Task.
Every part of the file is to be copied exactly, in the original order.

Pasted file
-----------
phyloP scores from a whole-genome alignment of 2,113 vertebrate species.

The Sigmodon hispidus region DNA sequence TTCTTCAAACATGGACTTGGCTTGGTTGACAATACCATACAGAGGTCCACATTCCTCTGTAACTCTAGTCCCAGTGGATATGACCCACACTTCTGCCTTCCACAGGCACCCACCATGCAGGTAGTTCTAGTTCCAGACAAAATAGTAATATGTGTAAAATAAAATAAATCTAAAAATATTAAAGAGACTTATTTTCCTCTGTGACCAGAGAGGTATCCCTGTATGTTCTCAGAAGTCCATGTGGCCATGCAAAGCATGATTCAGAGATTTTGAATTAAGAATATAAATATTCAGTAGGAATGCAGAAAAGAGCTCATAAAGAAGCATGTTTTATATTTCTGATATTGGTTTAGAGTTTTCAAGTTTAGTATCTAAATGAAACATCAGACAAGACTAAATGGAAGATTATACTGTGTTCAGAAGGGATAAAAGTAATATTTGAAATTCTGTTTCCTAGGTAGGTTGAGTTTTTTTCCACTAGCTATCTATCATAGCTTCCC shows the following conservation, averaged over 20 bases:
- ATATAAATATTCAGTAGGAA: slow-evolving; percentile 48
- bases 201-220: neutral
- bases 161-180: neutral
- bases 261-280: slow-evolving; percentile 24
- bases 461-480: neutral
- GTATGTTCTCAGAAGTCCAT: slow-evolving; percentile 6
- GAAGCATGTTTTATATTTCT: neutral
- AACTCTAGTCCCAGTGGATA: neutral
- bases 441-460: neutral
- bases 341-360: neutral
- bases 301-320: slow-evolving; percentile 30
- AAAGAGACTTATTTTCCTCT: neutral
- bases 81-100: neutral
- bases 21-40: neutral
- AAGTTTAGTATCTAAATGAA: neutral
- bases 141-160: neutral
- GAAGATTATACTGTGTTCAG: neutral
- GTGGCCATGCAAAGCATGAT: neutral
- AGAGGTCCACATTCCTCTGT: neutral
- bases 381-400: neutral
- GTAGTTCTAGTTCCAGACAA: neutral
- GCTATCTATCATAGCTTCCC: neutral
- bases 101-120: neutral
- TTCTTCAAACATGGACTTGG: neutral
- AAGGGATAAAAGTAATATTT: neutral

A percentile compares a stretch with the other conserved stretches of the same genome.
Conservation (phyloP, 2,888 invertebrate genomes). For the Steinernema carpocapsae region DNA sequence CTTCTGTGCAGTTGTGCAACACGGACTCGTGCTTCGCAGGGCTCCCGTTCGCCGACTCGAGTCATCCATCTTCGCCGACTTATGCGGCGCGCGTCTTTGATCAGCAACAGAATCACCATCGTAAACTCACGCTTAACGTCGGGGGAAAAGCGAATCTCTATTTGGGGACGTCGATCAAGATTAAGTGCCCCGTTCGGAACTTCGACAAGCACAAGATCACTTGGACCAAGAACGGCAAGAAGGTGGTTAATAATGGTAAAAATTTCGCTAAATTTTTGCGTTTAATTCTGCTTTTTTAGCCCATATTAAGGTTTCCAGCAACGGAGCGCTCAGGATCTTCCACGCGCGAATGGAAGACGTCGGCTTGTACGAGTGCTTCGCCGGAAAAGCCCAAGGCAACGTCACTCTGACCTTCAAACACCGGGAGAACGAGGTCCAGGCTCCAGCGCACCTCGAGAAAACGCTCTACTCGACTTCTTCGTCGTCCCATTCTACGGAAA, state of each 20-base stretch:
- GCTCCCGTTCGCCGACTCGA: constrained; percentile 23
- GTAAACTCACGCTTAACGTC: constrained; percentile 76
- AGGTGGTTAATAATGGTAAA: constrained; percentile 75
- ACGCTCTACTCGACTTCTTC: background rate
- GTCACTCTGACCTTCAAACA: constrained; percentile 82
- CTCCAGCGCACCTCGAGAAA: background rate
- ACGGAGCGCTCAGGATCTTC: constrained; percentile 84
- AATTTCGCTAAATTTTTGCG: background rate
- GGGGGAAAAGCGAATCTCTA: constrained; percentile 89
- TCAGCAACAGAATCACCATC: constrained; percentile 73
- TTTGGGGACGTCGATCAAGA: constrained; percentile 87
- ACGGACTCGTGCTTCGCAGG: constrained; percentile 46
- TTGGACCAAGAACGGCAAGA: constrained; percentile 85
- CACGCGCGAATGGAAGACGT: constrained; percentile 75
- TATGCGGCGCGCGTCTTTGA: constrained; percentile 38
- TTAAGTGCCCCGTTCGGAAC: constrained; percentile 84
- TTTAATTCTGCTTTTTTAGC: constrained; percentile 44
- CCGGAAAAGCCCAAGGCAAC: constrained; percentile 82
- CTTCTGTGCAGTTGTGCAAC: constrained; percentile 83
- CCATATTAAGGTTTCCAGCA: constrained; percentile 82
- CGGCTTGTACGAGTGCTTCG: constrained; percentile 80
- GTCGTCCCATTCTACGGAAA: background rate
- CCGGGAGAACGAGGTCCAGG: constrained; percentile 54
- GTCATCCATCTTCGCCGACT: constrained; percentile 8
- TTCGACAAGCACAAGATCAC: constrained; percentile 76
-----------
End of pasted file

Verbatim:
phyloP scores from a whole-genome alignment of 2,113 vertebrate species.

The Sigmodon hispidus region DNA sequence TTCTTCAAACATGGACTTGGCTTGGTTGACAATACCATACAGAGGTCCACATTCCTCTGTAACTCTAGTCCCAGTGGATATGACCCACACTTCTGCCTTCCACAGGCACCCACCATGCAGGTAGTTCTAGTTCCAGACAAAATAGTAATATGTGTAAAATAAAATAAATCTAAAAATATTAAAGAGACTTATTTTCCTCTGTGACCAGAGAGGTATCCCTGTATGTTCTCAGAAGTCCATGTGGCCATGCAAAGCATGATTCAGAGATTTTGAATTAAGAATATAAATATTCAGTAGGAATGCAGAAAAGAGCTCATAAAGAAGCATGTTTTATATTTCTGATATTGGTTTAGAGTTTTCAAGTTTAGTATCTAAATGAAACATCAGACAAGACTAAATGGAAGATTATACTGTGTTCAGAAGGGATAAAAGTAATATTTGAAATTCTGTTTCCTAGGTAGGTTGAGTTTTTTTCCACTAGCTATCTATCATAGCTTCCC shows the following conservation, averaged over 20 bases:
- ATATAAATATTCAGTAGGAA: slow-evolving; percentile 48
- bases 201-220: neutral
- bases 161-180: neutral
- bases 261-280: slow-evolving; percentile 24
- bases 461-480: neutral
- GTATGTTCTCAGAAGTCCAT: slow-evolving; percentile 6
- GAAGCATGTTTTATATTTCT: neutral
- AACTCTAGTCCCAGTGGATA: neutral
- bases 441-460: neutral
- bases 341-360: neutral
- bases 301-320: slow-evolving; percentile 30
- AAAGAGACTTATTTTCCTCT: neutral
- bases 81-100: neutral
- bases 21-40: neutral
- AAGTTTAGTATCTAAATGAA: neutral
- bases 141-160: neutral
- GAAGATTATACTGTGTTCAG: neutral
- GTGGCCATGCAAAGCATGAT: neutral
- AGAGGTCCACATTCCTCTGT: neutral
- bases 381-400: neutral
- GTAGTTCTAGTTCCAGACAA: neutral
- GCTATCTATCATAGCTTCCC: neutral
- bases 101-120: neutral
- TTCTTCAAACATGGACTTGG: neutral
- AAGGGATAAAAGTAATATTT: neutral

A percentile compares a stretch with the other conserved stretches of the same genome.
Conservation (phyloP, 2,888 invertebrate genomes). For the Steinernema carpocapsae region DNA sequence CTTCTGTGCAGTTGTGCAACACGGACTCGTGCTTCGCAGGGCTCCCGTTCGCCGACTCGAGTCATCCATCTTCGCCGACTTATGCGGCGCGCGTCTTTGATCAGCAACAGAATCACCATCGTAAACTCACGCTTAACGTCGGGGGAAAAGCGAATCTCTATTTGGGGACGTCGATCAAGATTAAGTGCCCCGTTCGGAACTTCGACAAGCACAAGATCACTTGGACCAAGAACGGCAAGAAGGTGGTTAATAATGGTAAAAATTTCGCTAAATTTTTGCGTTTAATTCTGCTTTTTTAGCCCATATTAAGGTTTCCAGCAACGGAGCGCTCAGGATCTTCCACGCGCGAATGGAAGACGTCGGCTTGTACGAGTGCTTCGCCGGAAAAGCCCAAGGCAACGTCACTCTGACCTTCAAACACCGGGAGAACGAGGTCCAGGCTCCAGCGCACCTCGAGAAAACGCTCTACTCGACTTCTTCGTCGTCCCATTCTACGGAAA, state of each 20-base stretch:
- GCTCCCGTTCGCCGACTCGA: constrained; percentile 23
- GTAAACTCACGCTTAACGTC: constrained; percentile 76
- AGGTGGTTAATAATGGTAAA: constrained; percentile 75
- ACGCTCTACTCGACTTCTTC: background rate
- GTCACTCTGACCTTCAAACA: constrained; percentile 82
- CTCCAGCGCACCTCGAGAAA: background rate
- ACGGAGCGCTCAGGATCTTC: constrained; percentile 84
- AATTTCGCTAAATTTTTGCG: background rate
- GGGGGAAAAGCGAATCTCTA: constrained; percentile 89
- TCAGCAACAGAATCACCATC: constrained; percentile 73
- TTTGGGGACGTCGATCAAGA: constrained; percentile 87
- ACGGACTCGTGCTTCGCAGG: constrained; percentile 46
- TTGGACCAAGAACGGCAAGA: constrained; percentile 85
- CACGCGCGAATGGAAGACGT: constrained; percentile 75
- TATGCGGCGCGCGTCTTTGA: constrained; percentile 38
- TTAAGTGCCCCGTTCGGAAC: constrained; percentile 84
- TTTAATTCTGCTTTTTTAGC: constrained; percentile 44
- CCGGAAAAGCCCAAGGCAAC: constrained; percentile 82
- CTTCTGTGCAGTTGTGCAAC: constrained; percentile 83
- CCATATTAAGGTTTCCAGCA: constrained; percentile 82
- CGGCTTGTACGAGTGCTTCG: constrained; percentile 80
- GTCGTCCCATTCTACGGAAA: background rate
- CCGGGAGAACGAGGTCCAGG: constrained; percentile 54
- GTCATCCATCTTCGCCGACT: constrained; percentile 8
- TTCGACAAGCACAAGATCAC: constrained; percentile 76